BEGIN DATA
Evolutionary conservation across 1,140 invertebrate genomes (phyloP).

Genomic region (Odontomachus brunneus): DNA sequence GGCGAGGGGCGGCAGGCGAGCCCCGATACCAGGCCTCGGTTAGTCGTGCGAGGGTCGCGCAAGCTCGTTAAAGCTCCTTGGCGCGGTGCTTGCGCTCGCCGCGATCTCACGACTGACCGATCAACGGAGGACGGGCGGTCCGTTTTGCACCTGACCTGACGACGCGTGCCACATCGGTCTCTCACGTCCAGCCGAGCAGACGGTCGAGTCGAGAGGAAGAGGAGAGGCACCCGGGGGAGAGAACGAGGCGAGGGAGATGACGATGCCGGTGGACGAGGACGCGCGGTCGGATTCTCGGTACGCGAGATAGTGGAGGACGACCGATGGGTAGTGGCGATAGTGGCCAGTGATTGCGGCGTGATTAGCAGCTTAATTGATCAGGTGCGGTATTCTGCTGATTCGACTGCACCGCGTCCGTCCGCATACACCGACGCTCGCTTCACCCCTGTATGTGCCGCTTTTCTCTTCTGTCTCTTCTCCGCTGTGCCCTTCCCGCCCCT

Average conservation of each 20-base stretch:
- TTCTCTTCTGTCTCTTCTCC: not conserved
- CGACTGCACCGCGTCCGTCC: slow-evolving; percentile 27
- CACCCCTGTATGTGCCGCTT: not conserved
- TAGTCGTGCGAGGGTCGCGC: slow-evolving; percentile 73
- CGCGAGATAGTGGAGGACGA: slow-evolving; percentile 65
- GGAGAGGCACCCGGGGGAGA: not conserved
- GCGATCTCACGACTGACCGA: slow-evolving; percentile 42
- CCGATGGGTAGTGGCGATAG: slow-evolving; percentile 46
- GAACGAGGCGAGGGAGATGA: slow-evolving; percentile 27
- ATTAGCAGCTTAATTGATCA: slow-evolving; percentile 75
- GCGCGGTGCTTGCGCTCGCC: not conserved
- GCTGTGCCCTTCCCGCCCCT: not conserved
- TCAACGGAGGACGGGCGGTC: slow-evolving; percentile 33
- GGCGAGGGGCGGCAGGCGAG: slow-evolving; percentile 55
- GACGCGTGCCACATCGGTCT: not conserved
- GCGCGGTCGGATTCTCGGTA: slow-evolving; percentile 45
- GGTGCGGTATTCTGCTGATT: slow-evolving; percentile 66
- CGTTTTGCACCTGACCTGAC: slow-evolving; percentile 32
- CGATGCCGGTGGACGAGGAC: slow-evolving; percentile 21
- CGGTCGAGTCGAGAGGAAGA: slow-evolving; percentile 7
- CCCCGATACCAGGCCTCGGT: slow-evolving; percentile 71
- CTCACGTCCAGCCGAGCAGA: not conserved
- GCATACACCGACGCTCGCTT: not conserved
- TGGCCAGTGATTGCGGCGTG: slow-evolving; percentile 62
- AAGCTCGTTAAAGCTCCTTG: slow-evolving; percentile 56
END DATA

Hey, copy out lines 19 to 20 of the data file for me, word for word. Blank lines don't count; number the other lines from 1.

- GCGCGGTCGGATTCTCGGTA: slow-evolving; percentile 45
- GGTGCGGTATTCTGCTGATT: slow-evolving; percentile 66